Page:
Understanding Self-Esteem

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by Philip Mamalakis, Ph.D.
Holy Cross Greek orthodox School of Theology

Self-esteem is usually defined as our sense of our own value or worth – how we feel about ourselves. Does a person, understand and see himself as good and capable, and is he secure in his value, or does a person feel, or believe, that he is bad, incapable, or worthless? Self-esteem is closely related to things like self-worth, self-confidence, self-image, and self-respect. Research shows that children who have good self-esteem, defined as a deep sense that they are good, valuable, lovable, and capable do better in life than kids with low self-esteem. They make better choices, manage well in the face of adversity, resist destructive temptations, and do better in life than kids who have low self-esteem. That seems like a good thing.

And research shows that children with poor self-esteem, who think they are worthless, bad, or unlovable, have lower self-confidence, are more likely to have unhealthy relationships, engage in more self-destructive or delinquent behavior, and engage in sexual activity at a younger age than those kids who have ‘good self-esteem.’ Kids with poor self-esteem tend to feel like they are not capable, get discouraged more easily, and fear failure more than kids with high self-esteem. That seems like a bad thing.

What gets confusing for Christian parents is that the psychological definition of self-esteem seems to go against our Christian values and virtues. Thinking highly of yourself, trusting yourself, valuing yourself, believing in yourself, or even loving yourself, do not seem to be Christian virtues, but they seem to be good self-esteem.

And much of the guidance from secular professionals on how to raise kids with healthy self-esteem seems to conflict with our Christian way of life. Giving every child a trophy, congratulating kids for silly little things they should be doing anyway, telling kids how great they are or praising them, and teaching them to think about how great they are, all seem to fuel pride more than encourage the Christian virtues of selflessness, humility, and meekness. Suggestions like, “accept yourself,” “love yourself,” “forgive yourself,” or “believe in yourself,” sound nice, but seem to have that same self-centeredness that contradicts the Gospel message. In fact, research shows that many of these strategies make kids less secure, less confident, and less able to struggle and work hard through adversity. In defense of the social sciences, they have gotten much better at understanding effective parenting strategies for real self-esteem, which we’ll talk about in a minute.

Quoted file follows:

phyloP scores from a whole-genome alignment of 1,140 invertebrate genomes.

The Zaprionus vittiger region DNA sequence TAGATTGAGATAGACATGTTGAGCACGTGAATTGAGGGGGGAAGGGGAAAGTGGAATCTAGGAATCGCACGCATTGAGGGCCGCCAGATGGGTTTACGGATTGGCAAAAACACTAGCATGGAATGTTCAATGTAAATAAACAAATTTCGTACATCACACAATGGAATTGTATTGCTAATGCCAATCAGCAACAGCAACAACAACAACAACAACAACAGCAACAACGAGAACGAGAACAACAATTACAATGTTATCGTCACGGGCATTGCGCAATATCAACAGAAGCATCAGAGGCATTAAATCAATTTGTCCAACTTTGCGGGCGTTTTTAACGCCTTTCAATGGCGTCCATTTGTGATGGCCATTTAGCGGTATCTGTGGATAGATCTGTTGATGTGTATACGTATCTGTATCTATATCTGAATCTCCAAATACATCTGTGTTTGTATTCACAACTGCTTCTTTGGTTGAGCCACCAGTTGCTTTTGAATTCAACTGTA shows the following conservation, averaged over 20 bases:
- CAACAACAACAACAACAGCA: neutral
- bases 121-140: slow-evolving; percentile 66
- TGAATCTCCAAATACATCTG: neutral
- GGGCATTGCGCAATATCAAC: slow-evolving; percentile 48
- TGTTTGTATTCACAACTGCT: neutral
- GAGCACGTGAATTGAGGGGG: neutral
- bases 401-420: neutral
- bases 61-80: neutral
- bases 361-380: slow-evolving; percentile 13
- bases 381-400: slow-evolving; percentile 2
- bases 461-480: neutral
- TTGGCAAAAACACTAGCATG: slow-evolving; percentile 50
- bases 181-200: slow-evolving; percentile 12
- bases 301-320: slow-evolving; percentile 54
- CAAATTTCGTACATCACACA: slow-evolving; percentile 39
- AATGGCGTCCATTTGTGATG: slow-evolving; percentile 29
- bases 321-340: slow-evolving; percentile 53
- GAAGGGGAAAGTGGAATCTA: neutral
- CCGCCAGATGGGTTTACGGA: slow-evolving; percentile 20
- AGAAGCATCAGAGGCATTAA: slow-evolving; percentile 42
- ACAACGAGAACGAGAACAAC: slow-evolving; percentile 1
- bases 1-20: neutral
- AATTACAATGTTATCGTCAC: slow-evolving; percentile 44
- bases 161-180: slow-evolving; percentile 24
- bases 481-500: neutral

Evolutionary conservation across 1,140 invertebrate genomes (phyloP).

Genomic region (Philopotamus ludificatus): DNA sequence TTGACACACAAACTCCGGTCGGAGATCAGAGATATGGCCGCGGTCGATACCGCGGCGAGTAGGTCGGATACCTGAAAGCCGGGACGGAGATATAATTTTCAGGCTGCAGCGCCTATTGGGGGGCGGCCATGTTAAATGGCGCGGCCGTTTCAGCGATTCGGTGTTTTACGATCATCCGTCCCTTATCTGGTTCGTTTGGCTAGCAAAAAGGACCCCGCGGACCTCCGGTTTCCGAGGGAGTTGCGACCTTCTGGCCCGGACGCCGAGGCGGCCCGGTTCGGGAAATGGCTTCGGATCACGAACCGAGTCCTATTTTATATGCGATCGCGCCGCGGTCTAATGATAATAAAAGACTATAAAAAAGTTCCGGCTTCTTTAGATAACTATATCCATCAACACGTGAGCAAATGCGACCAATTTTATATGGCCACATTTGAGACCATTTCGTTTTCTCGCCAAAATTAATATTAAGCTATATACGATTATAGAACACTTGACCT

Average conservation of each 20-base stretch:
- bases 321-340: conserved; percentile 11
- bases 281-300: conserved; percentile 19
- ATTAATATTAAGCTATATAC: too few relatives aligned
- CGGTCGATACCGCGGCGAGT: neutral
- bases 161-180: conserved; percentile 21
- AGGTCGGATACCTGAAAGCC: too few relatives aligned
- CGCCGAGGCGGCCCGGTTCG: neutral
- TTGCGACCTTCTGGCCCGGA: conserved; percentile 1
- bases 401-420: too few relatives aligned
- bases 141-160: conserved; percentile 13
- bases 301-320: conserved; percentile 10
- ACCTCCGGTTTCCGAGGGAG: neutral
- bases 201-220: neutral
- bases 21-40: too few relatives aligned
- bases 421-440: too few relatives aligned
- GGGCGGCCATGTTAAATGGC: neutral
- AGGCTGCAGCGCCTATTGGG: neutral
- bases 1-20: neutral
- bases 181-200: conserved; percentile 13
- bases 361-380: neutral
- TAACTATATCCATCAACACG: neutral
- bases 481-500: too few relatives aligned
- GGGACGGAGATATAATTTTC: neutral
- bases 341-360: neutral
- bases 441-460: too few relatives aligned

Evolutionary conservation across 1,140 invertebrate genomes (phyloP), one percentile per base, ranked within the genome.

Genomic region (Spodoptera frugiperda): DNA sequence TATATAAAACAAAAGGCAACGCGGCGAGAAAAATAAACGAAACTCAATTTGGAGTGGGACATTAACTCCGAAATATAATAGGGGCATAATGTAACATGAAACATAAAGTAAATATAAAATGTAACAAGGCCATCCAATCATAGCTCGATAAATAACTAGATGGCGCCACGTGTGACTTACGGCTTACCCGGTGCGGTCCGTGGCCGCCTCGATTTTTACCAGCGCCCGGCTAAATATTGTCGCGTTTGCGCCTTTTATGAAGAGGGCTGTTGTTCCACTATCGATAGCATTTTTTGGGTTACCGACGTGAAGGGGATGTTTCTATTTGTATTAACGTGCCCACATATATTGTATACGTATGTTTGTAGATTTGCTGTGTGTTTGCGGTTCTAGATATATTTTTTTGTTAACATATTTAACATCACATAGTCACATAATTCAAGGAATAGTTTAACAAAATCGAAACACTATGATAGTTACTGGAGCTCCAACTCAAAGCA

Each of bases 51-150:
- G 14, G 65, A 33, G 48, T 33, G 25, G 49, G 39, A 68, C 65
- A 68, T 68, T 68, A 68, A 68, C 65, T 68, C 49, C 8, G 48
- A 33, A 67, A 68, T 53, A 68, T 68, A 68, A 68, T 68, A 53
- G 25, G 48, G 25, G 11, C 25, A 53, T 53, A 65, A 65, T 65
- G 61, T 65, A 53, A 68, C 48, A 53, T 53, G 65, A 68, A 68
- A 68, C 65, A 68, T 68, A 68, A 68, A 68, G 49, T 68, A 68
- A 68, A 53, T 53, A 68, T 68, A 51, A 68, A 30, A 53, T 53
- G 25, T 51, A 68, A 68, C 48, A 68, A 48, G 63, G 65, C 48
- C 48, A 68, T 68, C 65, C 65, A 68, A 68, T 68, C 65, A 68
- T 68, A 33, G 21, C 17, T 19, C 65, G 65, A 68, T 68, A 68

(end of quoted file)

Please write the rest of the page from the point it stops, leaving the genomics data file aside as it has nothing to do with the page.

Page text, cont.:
Scripture seems to speak directly against many of these self-esteem-building techniques: we’re not supposed to praise ourselves or remind ourselves how good we are; we’re warned against being puffed up with pride (Romans 11:21); we’re supposed to consider others as greater than ourselves (Philippians 2:3); we are to consider ourselves as the chief of sinners (I Timothy 1:15).

In the Patristic literature, self-esteem seems to be bad, closely related to pride and vainglory. The Fathers advise the exact opposite of praising ourselves or reminding ourselves how good we are. We read things like: man should, “…always reject the thoughts of self-praise that enter his heart, and always regard himself as nothing before God. In this way he will be freed, with god’s help, from the demon of self-esteem.” (Philokalia, vol. 1. p 92).  

“You need to extirpate [self-esteem] from yourself by all means—it is the cause of all our evil and vices. Worldly people still regard it as a virtue and as nobility, as this is out of ignorance or from darkening by the passions; while we have to oppose it in everything by humility and selflessness.”( St. Ambrose of Optina).

We even hear that praising oneself can be the reason we fall into sin.
“Guard your mind from self-praise and flee a high opinion of yourself, so that God does not allow you to fall into the opposite [passion to the virtue for which you boast] for man does not accomplish virtue alone, but with the help of God who sees all. (St Mark the Ascetic, Homilies. 85).

It seems pretty clear. A good Christian avoids self-esteem.
So, what does this mean for us, as parents? We want to raise kids who are able to thrive in difficult situations, take appropriate challenges, know they are valuable, and do it all while acquiring humility and meekness.